1. In the experiments here presented, P. avicida proved incapable of inciting fowl cholera when introduced directly into the alimentary tract. On the other hand, when administered into the upper respiratory passages, it induced typical disease.
2. When P. avicida was introduced into the nasal passages of controlled, selected chickens, some died of typical septicemic cholera, a few developed chronic pneumonias and other conditions and succumbed, a few developed localized upper respiratory inflammations, such as rhinitis, roup, and wattle involvement, while yet a few others became "healthy" nasal carriers. Usually, however, more than 50 per cent resisted infection. Repeated titrations of this sort gave, in general, uniform results, save that in spring and summer the per cent mortality decreased.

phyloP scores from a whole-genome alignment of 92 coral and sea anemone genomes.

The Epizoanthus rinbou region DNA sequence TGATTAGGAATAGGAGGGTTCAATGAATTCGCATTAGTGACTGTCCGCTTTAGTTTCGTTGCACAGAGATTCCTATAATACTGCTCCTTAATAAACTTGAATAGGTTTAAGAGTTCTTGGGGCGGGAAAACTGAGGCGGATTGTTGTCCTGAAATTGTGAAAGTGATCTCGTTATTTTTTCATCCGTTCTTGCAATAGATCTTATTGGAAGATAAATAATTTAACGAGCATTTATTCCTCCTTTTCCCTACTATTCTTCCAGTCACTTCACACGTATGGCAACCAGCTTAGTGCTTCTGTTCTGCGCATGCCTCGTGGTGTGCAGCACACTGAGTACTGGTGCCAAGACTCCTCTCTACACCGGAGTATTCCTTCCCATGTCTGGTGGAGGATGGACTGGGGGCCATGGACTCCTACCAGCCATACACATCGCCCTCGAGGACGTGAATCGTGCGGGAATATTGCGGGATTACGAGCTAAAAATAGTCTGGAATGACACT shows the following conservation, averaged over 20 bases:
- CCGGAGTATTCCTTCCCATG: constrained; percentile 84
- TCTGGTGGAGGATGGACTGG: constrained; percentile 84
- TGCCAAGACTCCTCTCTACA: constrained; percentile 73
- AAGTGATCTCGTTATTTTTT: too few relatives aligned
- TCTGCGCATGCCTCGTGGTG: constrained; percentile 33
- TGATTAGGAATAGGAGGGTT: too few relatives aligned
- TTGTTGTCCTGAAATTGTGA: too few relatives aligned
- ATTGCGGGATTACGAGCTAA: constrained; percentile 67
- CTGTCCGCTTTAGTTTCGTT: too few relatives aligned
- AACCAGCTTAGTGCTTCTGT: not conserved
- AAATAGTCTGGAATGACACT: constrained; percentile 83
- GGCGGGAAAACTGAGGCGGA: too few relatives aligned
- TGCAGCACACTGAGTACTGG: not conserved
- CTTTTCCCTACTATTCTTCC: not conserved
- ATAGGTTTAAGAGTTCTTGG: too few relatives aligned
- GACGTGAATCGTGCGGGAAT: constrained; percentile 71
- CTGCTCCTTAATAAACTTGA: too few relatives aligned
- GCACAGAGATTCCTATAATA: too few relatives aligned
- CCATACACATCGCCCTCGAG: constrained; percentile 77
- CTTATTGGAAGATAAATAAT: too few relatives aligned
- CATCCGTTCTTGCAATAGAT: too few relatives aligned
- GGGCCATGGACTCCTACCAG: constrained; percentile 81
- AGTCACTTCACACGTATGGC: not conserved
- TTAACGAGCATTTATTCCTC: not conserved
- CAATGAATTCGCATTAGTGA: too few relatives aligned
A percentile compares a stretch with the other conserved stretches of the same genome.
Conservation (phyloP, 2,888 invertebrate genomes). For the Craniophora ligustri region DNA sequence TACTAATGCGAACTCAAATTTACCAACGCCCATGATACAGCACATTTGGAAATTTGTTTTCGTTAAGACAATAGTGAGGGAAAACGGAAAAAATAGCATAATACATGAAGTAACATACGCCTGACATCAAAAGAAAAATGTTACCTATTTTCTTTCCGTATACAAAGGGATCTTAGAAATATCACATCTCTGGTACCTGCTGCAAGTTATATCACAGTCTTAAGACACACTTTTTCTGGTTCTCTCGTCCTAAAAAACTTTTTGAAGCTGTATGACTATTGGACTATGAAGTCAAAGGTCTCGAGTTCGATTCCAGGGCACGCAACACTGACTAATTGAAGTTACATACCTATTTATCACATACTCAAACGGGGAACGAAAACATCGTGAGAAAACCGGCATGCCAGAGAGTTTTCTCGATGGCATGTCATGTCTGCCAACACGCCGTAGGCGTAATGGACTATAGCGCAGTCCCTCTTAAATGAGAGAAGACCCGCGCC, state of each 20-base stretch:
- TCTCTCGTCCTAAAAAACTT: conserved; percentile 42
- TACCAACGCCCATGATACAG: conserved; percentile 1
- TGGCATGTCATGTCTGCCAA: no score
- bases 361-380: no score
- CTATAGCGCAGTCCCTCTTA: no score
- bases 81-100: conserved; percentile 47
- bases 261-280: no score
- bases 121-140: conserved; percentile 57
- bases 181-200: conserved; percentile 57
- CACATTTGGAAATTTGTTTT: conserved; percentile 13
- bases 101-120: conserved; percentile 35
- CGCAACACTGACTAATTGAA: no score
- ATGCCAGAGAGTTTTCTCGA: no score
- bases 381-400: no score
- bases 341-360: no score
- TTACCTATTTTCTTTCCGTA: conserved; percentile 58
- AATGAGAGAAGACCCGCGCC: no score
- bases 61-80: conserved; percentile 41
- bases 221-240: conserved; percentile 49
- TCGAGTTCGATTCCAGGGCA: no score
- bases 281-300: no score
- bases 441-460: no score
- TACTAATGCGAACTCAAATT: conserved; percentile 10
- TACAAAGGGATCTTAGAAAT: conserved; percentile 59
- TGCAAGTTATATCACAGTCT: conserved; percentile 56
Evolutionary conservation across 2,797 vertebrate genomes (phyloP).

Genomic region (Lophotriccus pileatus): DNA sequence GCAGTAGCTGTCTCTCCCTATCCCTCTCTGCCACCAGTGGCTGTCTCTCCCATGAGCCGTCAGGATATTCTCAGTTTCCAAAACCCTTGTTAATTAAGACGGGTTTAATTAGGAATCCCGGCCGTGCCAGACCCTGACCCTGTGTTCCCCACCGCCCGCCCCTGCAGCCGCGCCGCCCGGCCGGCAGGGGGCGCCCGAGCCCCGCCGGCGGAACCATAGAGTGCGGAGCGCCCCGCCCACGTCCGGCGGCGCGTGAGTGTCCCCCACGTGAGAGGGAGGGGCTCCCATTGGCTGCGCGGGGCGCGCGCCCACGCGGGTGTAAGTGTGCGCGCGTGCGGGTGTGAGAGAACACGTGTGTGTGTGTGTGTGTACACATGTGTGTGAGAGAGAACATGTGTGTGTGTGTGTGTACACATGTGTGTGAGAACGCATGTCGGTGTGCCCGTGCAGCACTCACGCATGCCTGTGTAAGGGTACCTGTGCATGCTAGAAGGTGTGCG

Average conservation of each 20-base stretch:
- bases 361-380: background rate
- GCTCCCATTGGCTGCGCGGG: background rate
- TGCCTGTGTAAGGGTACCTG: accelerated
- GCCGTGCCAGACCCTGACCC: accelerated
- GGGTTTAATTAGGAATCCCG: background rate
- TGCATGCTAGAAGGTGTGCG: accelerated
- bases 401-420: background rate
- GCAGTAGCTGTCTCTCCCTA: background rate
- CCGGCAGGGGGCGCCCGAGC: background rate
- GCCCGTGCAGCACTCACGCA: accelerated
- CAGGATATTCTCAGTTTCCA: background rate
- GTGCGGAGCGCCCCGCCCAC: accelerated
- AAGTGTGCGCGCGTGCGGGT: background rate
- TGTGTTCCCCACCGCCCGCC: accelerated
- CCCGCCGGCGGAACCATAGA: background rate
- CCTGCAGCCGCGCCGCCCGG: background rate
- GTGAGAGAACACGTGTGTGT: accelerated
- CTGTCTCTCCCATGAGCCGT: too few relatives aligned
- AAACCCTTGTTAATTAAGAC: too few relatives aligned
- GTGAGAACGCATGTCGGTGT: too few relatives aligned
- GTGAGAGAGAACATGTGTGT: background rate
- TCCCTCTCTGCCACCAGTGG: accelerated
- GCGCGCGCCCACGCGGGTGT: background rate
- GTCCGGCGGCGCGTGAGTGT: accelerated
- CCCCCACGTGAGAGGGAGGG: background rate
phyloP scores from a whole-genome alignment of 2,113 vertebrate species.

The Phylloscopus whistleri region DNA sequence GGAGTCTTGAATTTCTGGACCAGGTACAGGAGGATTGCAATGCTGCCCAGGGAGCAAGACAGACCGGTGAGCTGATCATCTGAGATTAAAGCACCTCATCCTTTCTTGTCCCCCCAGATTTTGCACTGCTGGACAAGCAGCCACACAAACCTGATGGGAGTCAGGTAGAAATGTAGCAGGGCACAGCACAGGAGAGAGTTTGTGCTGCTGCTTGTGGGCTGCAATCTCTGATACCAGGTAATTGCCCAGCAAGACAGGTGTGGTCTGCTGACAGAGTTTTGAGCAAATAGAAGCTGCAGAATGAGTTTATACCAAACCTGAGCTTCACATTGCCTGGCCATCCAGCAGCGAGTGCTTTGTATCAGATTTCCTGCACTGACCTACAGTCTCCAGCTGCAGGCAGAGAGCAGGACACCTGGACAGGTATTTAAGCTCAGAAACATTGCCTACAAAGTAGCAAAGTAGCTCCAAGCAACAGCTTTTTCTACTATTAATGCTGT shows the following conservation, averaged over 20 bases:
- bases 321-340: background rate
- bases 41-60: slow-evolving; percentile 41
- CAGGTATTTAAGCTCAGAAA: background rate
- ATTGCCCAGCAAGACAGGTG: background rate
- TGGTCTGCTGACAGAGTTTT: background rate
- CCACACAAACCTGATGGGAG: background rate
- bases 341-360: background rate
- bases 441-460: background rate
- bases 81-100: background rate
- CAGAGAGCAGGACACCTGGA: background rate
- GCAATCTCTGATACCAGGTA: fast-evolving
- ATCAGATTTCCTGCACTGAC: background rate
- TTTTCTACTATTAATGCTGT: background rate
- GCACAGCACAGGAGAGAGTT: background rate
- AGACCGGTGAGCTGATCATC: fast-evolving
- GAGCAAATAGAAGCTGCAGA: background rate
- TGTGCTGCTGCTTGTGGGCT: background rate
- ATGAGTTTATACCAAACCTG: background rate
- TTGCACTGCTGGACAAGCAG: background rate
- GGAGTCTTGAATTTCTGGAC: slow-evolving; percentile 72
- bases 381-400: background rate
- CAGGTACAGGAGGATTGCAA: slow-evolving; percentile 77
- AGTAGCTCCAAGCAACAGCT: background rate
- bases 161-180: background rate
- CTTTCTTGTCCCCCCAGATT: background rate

3. P. avicida was recovered from a number of cases of "spontaneous" roup, rhinitis, and wattle disease.
4. Groups of chickens reacted similarly to doses of virulent P. avicida varying from 20,000,000 to 20,000. Outside these limits, dosage exercised a marked influence on mortality.